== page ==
It is important to consider other city-wide programmes which may have influenced RTAs. For example, the North area contained a local transformational regeneration zone which from 2010 implemented new housing, community facilities and improved green space.30 It also benefited from the reopening of a disused railway line, improvements to two cycling and walking paths to the city centre, and the introduction of bus lanes. These may have contributed to the additional decrease in RTAs observed in the North.

Comparison with existing literature

Over the course of the study period, RTAs declined significantly across all study areas. This corroborates the findings of other UK analyses.1 ,7 We did not find any recent studies that have evaluated the impact of new urban motorways of this kind on the incidence of RTAs. A data summary of evidence showed before and after reduction in RTAs following new motorway construction across Western Europe and North America between 7% and 9%.10 A further North American study evaluating improvements to existing motorway infrastructure (in the form of increasing and widening lanes) showed no impact on the number of RTAs.31 Reviews of a variety of interventions suggest that red light cameras,32 20 mph zones,33 average speed enforcement34 and other types of speed camera,35 graduated driver licensing36 and increasing the visibility of pedestrians and cyclists36 are effective in reducing RTAs. However, none of these was strategically implemented in the area adjacent to the M74 motorway extension, highlighting the possibility of a missed opportunity to augment the motorway construction project with additional interventions that could have further reduced RTAs in the local area.

RTAs result from a large number of casual factors, and our study highlights the weakness of natural experiments where there are many other contributing factors which may be influential. We have described factors in different areas, such as recent investment in housing, cycle networks and bus lanes in the North area. There are a large number of other factors that contribute to RTAs, such as alcohol37 and changes to street lighting.13

The intervention area saw an attenuated reduction in the number of pedestrian casualties relative to Glasgow and surrounding authorities for the periods 1997–1999 and 2012–2014, not time period specific to the M74 motorway extension opening.

Strengths and limitations

We extracted RTA data from the STATS19 portal; although these data are widely used in research,7 ,13 ,28 they have limitations. They do not record all RTAs and rely upon the accuracy of police officers in correctly providing the exact location of the accident.13 Importantly, in the UK, there is no legal obligation to report a traffic collision to the police, and this may lead to an under-reporting of RTAs,1 particularly those resulting in only minor injuries.38 However, it is unlikely that there were any systematic differences in, or changes in, the accuracy of reporting of accidents between study areas during the study period, particularly since a single police force covers the entire area.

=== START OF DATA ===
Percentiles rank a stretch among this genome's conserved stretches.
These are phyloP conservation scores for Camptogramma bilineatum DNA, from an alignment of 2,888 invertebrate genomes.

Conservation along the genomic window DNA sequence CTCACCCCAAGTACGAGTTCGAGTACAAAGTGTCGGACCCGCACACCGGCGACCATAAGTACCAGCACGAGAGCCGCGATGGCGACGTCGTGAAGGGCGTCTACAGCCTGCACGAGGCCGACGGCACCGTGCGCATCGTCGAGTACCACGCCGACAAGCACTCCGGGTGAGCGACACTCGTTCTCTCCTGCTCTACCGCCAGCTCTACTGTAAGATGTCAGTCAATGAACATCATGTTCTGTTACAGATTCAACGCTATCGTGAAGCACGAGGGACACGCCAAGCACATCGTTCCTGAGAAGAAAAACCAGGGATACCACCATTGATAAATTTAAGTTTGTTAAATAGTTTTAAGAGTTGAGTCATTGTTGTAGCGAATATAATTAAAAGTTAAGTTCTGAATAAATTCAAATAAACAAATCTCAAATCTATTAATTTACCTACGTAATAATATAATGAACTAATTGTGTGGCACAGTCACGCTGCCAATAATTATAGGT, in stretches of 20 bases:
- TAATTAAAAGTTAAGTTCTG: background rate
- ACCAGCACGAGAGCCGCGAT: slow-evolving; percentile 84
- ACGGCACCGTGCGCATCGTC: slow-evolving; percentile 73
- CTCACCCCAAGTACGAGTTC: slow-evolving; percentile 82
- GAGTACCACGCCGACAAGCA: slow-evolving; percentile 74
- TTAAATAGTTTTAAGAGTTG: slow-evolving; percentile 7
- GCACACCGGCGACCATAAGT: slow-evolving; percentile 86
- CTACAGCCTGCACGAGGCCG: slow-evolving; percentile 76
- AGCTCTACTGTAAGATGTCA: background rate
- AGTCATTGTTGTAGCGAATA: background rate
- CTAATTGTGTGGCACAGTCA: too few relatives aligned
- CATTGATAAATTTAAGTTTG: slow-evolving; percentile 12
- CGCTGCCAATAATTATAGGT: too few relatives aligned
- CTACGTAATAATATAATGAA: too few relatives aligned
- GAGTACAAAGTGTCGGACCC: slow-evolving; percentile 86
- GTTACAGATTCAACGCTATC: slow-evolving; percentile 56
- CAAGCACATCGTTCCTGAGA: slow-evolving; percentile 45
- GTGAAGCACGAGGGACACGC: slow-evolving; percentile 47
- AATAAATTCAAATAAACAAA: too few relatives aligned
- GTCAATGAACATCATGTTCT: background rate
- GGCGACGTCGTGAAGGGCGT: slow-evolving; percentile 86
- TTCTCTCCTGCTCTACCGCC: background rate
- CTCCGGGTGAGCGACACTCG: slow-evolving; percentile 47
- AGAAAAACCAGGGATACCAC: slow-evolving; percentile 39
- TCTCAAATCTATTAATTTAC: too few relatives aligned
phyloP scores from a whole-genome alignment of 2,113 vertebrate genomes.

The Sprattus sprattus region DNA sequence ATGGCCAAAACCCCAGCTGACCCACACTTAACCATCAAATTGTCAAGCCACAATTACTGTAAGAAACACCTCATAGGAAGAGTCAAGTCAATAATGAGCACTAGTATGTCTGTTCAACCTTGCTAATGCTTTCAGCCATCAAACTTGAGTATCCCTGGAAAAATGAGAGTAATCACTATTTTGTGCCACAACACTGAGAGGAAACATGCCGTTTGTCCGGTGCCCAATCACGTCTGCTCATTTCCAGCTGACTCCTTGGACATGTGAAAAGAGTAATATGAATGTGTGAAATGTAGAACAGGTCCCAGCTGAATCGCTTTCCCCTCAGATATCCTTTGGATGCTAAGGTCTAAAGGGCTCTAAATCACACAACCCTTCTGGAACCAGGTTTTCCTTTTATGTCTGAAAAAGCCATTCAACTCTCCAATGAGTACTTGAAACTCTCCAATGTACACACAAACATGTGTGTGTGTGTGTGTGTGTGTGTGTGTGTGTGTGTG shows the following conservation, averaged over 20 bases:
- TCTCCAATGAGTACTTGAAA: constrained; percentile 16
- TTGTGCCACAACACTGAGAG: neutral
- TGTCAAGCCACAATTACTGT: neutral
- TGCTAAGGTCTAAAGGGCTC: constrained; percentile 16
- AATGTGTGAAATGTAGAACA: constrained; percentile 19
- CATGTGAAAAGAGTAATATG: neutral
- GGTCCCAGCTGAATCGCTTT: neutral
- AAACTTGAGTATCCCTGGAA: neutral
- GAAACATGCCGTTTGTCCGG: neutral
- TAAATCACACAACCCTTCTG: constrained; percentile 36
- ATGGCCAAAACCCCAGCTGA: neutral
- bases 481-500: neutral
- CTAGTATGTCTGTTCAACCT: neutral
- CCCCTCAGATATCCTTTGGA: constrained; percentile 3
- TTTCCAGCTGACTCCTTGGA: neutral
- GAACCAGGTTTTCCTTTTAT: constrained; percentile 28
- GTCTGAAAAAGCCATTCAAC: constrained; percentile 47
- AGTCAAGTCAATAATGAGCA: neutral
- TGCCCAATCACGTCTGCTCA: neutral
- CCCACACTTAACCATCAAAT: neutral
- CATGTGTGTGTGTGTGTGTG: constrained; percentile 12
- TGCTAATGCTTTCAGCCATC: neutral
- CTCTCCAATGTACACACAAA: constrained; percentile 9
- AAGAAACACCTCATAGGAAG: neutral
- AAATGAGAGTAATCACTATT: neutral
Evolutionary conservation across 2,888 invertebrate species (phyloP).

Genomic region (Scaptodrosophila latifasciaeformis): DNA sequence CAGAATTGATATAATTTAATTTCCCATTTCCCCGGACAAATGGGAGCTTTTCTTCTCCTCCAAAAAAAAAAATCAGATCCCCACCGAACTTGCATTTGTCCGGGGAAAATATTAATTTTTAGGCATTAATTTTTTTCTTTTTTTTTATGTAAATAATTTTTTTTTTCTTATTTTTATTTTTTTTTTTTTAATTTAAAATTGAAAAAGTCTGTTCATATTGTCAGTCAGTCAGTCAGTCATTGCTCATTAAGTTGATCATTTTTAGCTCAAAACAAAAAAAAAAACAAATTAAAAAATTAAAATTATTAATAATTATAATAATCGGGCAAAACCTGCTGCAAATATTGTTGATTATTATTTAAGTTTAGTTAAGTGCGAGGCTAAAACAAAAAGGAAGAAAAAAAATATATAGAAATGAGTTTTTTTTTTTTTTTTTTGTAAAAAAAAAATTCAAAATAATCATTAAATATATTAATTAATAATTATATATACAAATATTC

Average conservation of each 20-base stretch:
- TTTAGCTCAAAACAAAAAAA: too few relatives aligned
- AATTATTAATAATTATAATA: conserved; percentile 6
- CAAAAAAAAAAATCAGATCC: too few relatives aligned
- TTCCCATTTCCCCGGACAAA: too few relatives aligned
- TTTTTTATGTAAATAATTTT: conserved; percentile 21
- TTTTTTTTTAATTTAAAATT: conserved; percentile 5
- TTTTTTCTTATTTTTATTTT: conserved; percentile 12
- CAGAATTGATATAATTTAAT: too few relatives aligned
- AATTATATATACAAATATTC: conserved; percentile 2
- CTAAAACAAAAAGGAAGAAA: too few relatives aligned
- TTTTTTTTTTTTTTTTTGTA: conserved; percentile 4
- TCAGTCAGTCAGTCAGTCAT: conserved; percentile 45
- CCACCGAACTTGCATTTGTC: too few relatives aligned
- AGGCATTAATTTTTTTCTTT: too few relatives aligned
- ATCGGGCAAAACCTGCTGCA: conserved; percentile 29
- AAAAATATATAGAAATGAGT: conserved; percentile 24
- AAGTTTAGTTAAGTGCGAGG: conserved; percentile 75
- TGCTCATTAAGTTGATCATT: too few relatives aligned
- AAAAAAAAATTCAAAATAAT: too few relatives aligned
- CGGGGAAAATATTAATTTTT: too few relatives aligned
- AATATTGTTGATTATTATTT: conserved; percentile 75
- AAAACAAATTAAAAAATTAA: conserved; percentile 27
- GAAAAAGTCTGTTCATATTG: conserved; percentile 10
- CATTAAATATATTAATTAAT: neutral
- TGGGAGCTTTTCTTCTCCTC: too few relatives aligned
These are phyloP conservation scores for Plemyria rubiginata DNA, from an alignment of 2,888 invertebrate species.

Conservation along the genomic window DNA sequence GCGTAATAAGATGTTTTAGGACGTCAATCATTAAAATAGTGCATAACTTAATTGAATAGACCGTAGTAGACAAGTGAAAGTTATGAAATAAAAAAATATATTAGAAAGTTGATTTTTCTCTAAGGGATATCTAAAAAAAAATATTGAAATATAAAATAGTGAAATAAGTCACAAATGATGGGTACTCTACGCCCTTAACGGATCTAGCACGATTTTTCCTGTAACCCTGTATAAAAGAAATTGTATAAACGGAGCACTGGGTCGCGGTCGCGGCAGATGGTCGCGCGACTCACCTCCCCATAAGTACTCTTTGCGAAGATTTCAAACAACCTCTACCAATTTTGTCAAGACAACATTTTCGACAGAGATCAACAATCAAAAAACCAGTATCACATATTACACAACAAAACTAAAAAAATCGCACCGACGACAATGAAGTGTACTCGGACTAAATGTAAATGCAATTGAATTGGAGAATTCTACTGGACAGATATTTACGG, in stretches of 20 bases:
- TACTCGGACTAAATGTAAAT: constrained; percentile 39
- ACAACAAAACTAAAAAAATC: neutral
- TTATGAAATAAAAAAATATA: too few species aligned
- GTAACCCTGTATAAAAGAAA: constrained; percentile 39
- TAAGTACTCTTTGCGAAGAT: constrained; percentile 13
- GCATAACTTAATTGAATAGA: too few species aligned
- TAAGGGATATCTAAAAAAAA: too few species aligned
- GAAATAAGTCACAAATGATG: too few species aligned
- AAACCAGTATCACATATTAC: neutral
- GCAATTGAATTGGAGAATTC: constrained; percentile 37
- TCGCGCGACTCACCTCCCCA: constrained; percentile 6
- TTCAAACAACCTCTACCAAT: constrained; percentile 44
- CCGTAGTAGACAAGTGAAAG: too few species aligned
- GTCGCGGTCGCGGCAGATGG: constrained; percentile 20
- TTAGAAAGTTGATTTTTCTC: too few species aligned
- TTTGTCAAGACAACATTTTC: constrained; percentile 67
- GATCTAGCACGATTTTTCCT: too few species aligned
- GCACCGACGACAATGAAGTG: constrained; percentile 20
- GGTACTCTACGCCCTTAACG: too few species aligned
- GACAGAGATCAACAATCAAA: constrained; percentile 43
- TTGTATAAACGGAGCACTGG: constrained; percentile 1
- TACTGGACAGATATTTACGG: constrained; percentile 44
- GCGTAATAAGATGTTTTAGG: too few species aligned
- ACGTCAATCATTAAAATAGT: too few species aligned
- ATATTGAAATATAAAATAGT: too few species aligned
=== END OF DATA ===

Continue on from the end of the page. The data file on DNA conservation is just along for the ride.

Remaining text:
We compared data from three areas within Glasgow, adjacent to new or existing transport infrastructure, to assess the extent to which any change in the incidence of RTAs might be attributable to the opening of the M74 motorway extension. This did entail certain assumptions in the way the impacts of motorway construction and opening were modelled, but using alternative plausible classifications of intervention effect did not change the overall results. The number of casualties was greater at baseline and postintervention in the South area compared with the East and North areas; the analysis we conducted explored changes in the number of accidents at a landscape level using ANOVA. However, this does highlight a limitation of this kind of natural experiment where it is difficult to define an identical comparator area in terms of road infrastructure, size, sociodemographic characteristics and number of casualties.

We made considerable efforts to obtain accurate and reliable traffic count denominator data for the time-series models. Regardless, without traffic count data included in our models, the time-series analysis showed no significant reduction in accidents that could clearly be attributed to the M74 motorway extension. Best available data, published by Transport Scotland in their ‘16 Week After Opening Review’, described increases and decreases of traffic flow on local roads; increases on the main arteries to the motorway and decreases on some local streets. The report stated the M74 motorway extension had satisfied the original objectives of the scheme in terms of its anticipated traffic flow and transferring vehicles from other roads and motorways in the region.39 Importantly, the ARIMA procedure used in our time-series analysis provides a rigorous method for assessing the impact of interventions such as new transport infrastructure on outcomes measured using count data.